Otherwise, at 322 a pixel is selected as a candidate for changing groups. In some embodiments, the pixel is selected randomly (or pseudo-randomly), selected according to a pre-defined order, or selected using a selection rule. At 325, the method determines whether the pixel is a neighbor to at least one pixel in another group. If not, the method returns to 320 to select another candidate pixel.

If so, then at 330 a candidate change is made to each neighboring group. For example, a candidate pixel in one group (group A) can be a neighbor to three groups (groups B, C, and D). To determine whether the candidate change results in a decrease of color variance for group A and an increase in color variance for the other groups, at 335 a candidate homogeneity score is computed for each candidate change. For example, a candidate change at 330 moves the candidate pixel from its current group (group A), to one of its neighbors, (for example, group B). Then, a candidate homogeneity score is calculated at 335 for group A and group B for this candidate change. Candidate changes are also made at 330 for groups C and D, and candidate homogeneity scores are also calculated at 335 for these candidate changes.

In one embodiment, the candidate homogeneity score records the maximum color variance of the group from which the candidate pixel was removed, and the group to which the candidate pixel is added. The smaller the homogeneity score, the more homogenous the resulting group is deemed to be. For example, when the starting color variance for group A is relatively high and decreases from the candidate change, and the color variance for group B is relatively small and increases from the candidate change, then the candidate homogeneity score is relatively low.

At 340, the best candidate homogeneity score is determined. In some embodiments, the best homogeneity score comes from a minmax criteria: the best score is that which yields the smallest maximum color variance. At 342, the method determines if the best candidate homogeneity score is better than the current homogeneity score. If so, then the pixel is moved to another group at 345, and at 350 any group statistics are updated to reflect this change. Otherwise, no change is made and the method returns to 315.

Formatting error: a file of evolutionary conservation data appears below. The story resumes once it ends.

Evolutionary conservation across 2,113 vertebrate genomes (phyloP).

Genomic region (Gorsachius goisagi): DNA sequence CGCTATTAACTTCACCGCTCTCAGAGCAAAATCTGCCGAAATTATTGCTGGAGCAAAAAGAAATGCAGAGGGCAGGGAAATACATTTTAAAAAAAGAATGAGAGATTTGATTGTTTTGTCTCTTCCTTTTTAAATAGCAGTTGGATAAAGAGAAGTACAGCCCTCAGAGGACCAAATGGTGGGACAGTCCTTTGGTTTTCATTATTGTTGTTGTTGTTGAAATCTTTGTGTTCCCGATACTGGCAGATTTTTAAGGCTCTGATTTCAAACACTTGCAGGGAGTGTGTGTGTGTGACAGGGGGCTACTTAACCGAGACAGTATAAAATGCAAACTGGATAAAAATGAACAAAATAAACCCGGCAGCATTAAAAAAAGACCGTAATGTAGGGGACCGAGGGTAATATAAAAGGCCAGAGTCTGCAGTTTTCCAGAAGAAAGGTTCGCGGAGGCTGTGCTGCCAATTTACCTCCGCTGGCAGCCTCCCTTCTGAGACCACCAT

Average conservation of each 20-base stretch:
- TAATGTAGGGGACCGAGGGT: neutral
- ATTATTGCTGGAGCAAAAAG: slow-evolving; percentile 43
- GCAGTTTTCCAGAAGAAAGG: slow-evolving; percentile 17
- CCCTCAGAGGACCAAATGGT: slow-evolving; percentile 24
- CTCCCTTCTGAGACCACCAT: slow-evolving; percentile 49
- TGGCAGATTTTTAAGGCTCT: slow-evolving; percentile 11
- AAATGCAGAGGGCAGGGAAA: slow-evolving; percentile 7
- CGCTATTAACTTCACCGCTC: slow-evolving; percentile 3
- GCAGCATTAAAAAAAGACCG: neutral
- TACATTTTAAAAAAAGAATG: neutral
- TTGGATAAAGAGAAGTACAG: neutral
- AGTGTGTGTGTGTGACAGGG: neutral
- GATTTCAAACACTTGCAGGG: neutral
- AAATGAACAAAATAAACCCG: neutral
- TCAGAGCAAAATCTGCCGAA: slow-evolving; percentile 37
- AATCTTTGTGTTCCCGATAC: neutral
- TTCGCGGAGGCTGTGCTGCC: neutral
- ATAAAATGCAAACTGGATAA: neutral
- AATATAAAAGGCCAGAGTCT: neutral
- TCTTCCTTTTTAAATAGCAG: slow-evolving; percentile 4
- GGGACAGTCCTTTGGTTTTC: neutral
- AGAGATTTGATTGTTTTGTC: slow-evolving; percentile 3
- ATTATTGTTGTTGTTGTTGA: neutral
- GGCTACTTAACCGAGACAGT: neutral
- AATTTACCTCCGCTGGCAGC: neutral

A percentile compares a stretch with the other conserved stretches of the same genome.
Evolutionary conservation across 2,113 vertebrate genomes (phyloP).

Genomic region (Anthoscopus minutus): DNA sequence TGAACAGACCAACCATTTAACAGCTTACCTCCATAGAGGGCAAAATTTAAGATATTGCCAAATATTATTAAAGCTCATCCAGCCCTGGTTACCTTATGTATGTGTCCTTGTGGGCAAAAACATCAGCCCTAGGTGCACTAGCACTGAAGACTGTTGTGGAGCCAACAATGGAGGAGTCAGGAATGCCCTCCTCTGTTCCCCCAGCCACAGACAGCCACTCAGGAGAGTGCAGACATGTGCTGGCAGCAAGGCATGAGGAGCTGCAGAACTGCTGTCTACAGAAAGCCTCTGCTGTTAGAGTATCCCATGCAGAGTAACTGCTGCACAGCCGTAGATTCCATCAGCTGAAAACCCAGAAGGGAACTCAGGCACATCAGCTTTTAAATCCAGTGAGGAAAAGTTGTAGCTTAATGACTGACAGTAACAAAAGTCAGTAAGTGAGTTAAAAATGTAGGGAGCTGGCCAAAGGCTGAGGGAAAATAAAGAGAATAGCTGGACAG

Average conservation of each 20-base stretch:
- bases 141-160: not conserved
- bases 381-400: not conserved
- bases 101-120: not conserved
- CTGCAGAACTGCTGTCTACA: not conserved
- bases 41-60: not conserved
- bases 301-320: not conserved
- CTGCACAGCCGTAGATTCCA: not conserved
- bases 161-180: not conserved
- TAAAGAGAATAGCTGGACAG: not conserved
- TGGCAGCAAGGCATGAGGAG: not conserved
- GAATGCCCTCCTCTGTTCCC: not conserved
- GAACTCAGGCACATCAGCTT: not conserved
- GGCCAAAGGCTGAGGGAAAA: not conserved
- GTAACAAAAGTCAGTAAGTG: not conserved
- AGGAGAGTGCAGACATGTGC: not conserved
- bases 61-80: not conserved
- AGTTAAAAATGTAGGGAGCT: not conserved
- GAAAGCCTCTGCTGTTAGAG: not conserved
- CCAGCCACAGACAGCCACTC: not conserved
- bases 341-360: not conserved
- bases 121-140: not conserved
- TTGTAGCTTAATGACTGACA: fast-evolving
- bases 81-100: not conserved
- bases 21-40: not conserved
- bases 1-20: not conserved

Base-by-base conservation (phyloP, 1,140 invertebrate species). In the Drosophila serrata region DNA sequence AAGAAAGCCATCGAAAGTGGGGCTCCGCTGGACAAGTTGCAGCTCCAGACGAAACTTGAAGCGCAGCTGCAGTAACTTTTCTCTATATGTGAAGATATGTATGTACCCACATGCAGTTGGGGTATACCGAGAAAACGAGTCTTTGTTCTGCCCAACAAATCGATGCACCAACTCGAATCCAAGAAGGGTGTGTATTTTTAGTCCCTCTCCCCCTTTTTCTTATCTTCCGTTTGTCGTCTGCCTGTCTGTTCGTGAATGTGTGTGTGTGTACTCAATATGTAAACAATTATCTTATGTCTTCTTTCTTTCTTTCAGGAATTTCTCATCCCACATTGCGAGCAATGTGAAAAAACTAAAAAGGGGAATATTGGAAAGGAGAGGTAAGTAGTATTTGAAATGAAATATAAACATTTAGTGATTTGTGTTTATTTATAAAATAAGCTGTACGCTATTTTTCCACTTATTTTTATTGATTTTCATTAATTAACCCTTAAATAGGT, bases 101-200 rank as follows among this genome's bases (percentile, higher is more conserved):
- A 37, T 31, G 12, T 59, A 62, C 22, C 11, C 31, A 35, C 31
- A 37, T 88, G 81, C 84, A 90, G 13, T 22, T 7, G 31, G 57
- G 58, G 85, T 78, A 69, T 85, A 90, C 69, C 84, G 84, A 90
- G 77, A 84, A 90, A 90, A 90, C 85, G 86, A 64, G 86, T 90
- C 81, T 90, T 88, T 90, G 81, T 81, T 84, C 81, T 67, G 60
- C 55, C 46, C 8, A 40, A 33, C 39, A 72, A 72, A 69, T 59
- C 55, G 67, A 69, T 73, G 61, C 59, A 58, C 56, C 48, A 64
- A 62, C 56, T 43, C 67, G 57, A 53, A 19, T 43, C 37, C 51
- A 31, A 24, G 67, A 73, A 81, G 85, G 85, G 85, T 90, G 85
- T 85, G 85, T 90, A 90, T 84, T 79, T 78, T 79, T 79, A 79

After performing the method for finding natural contours of objects in the reference image, pre-defined blocks are transformed from pixels unrelated to image features into an irregular shape of pixels that follow image features. Each resulting irregular shape of pixels is not necessarily a connected set. An example of an irregular shape that is generated using the method of FIG. 3 is shown in FIG. 4. An initial group of pixels 410 in a reference image 430 is transformed into a group of pixels with an irregular shape 420 having contours that are correlated with features of the reference image. In some embodiments, the initial group 410 is a pre-defined shape, such as a block, or is input from another source, such as a previously encoded image. The method outputs an irregular shape which, in this example, is a disconnected group of pixels 420. If desired, the disconnectedness can be controlled by limiting the total number of iterations, or by favoring connectedness in the homogeneity score.

If a target pixel is mapped to multiple shapes, a target pixel value is determined using the multiple shapes. Regions in the target image can map to multiple shapes in a single reference image because the method for finding natural contours of objects in the reference image tiles the reference image instead of the target image. Conversely, there can be pixels in the target image which do not map to any pixels on the irregularly tiled reference image.